In my full length books, as I was writing I just found myself being less interested in what would happen in the bedroom between the hero and heroine, and more interested in what made them tick in other ways. That came out in the writing. For the stand-alone prequel to the Bear Creek Saddle series, I Am Not Your Melody, which I consider steamy cowboy romance but not erotic, there are great reviews, but also one one-star review that says: "Too sugar sweet for me. And steamy? Not so much in my opinion." I think I'd like to rewrite that book as intentionally "clean" and offer the sweet version for sale as well.

I literally had an erotic story published that had no consummating sex scene. By accident.

Your upcoming romance novels will have "a faith element." Can you elaborate on how faith will play a role? Do readers of Christian inspirational romances look for different plot elements than readers of secular romances?
The main reason I am ready to change directions is that I want to use my God-given gift for writing to glorify God, and I don't feel like I was doing that before. I think I've been holding back from writing the stories I wanted to write out of fear that I was turning what was supposed to be a secular romance into something "churchy." I want my heroes and heroines to pray, go to church, praise God, and quote Scripture without feeling as though I'm pushing my beliefs on my readers. If a book is clearly labeled as inspirational romance, then the reader will know what they're getting, just as they know when a book is labeled erotic romance what's in store. I'd also love to write a story where someone struggling with faith comes to know Jesus, so in that sense it would have more in-the-open faith elements, perhaps even some apologetics mixed in.

But ultimately, no one reads fiction to be preached to; we read for fun, entertainment, and escape. The story has to be wonderful—just as with any book an author wants people to actually read—with the faith element interwoven and not tacked on as an afterthought. At this point, I'm talking as a reader since I haven't yet had my Christian fiction published, or fully written.

I think all readers are looking for a great story, well told, whether they're secular or Christian. When a reader picks up a romance novel, they know there will be a happily ever after. For my erotic romances, my tagline was "Sexily *Evers* After." But when a reader picks up an inspirational romance, they know they'll be able to read a book without graphic sex, without profanity or gratuitous violence, or blasphemy. They also know that the book will have a faith-reaffirming theme along with the entertainment aspect. Christian romance novels are incredibly entertaining and extremely varied, just as secular romance is. There are niches and subgenres of Christian romance just as with secular romance. Though I had become accustomed to reading books with high levels of graphic sex and extreme language, I found myself enthralled with the stories being told in contemporary Christian romance novels. Now I've changed my tagline to "Faithfully Ever After" to show my intent to fulfill that promise for my readers.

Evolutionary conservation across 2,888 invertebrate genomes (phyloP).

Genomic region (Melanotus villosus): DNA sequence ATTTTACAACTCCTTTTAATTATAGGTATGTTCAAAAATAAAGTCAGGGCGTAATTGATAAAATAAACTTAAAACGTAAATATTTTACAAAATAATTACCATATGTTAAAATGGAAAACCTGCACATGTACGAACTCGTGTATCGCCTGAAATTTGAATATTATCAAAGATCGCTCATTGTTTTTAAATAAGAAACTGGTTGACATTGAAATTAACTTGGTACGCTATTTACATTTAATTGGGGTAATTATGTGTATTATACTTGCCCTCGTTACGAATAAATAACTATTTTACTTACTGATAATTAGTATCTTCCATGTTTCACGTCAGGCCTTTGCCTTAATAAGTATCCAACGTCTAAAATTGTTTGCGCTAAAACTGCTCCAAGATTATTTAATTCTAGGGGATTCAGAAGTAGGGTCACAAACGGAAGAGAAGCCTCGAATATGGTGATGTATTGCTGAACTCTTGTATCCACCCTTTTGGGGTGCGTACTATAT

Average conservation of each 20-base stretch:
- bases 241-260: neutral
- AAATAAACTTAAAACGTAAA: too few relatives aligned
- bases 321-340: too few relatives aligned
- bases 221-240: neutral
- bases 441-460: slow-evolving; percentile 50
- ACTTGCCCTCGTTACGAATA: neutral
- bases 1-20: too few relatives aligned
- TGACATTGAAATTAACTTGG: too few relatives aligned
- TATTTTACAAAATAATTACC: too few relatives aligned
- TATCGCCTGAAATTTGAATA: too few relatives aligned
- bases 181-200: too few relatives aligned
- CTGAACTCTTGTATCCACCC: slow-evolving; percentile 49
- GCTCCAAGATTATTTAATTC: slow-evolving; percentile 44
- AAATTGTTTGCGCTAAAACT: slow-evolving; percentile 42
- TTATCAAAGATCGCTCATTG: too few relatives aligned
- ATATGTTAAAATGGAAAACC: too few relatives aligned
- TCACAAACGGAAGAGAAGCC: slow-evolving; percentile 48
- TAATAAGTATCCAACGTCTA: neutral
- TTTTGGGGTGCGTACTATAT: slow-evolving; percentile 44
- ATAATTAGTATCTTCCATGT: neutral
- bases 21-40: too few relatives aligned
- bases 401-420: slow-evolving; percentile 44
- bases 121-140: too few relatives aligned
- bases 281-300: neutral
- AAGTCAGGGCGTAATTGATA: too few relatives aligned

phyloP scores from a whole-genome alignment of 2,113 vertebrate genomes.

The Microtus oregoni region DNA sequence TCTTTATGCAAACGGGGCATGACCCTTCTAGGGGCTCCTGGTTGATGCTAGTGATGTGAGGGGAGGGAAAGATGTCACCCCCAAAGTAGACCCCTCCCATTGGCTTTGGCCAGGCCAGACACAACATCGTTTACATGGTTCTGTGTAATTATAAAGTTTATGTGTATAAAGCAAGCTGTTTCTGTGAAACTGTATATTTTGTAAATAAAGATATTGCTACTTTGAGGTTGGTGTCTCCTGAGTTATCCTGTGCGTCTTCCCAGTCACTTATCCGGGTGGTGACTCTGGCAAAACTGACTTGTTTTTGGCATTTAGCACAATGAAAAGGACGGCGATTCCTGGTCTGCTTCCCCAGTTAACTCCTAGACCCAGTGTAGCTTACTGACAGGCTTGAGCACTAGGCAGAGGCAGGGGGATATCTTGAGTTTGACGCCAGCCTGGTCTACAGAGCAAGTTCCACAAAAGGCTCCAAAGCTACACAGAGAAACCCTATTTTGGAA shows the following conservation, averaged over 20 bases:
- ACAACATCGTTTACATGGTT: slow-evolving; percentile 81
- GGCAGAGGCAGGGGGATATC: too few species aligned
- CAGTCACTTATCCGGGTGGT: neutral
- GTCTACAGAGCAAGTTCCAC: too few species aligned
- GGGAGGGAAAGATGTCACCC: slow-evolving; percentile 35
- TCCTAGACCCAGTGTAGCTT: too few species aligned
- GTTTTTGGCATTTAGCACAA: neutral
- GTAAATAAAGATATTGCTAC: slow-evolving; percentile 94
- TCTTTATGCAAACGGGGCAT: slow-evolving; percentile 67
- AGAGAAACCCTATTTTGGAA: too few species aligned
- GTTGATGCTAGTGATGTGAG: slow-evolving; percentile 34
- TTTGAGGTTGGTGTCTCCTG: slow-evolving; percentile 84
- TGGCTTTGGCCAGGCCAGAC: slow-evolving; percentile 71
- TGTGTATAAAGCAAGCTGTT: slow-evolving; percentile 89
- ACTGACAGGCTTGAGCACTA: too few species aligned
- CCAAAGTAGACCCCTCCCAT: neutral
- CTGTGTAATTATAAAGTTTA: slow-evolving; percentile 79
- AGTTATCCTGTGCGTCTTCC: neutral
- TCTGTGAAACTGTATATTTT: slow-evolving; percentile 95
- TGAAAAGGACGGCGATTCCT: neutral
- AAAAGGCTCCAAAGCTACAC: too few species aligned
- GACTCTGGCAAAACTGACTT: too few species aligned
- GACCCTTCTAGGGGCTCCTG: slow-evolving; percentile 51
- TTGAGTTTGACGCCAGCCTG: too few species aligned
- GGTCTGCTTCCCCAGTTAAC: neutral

When a reader picks up an inspirational romance, they know they'll be able to read a book without graphic sex, without profanity or gratuitous violence, or blasphemy.

Are the same skill sets involved in writing erotic romance versus inspirational romance?
Any successful author, regardless of genre, requires the ability to craft a well-plotted, well-paced, entertaining novel. They'll need to have the discipline to actually sit down and write and revise the novel. They'll need the basic skill sets of grammar, punctuation, syntax and spelling. An author writing erotic romance needs to have an affinity for writing the small details of intimate encounters to bring love scenes to life.

But I think familiarity with biblical principles and morals would be an additional skill set required for inspirational romance writers. Since I'm still a newbie, I already have some experts in mind to read my next manuscript when it's finished, and make sure it's biblical. Also—though I'm not sure if you'd consider this a skill set—apparently there is a "morality clause" in Christian publishing contracts that authors must sign promising that they won't behave in an immoral way in their personal life. No affairs, don't get arrested for a DUI—stuff like that, I imagine? I've been told by women in the industry that will probably also mean—for me— that I can no longer promote any of my Shoshanna Evers books. I would never deny that I wrote them: That's a huge part of my testimony. But I need to make a clean break from my past to make it clear I'm moving forward.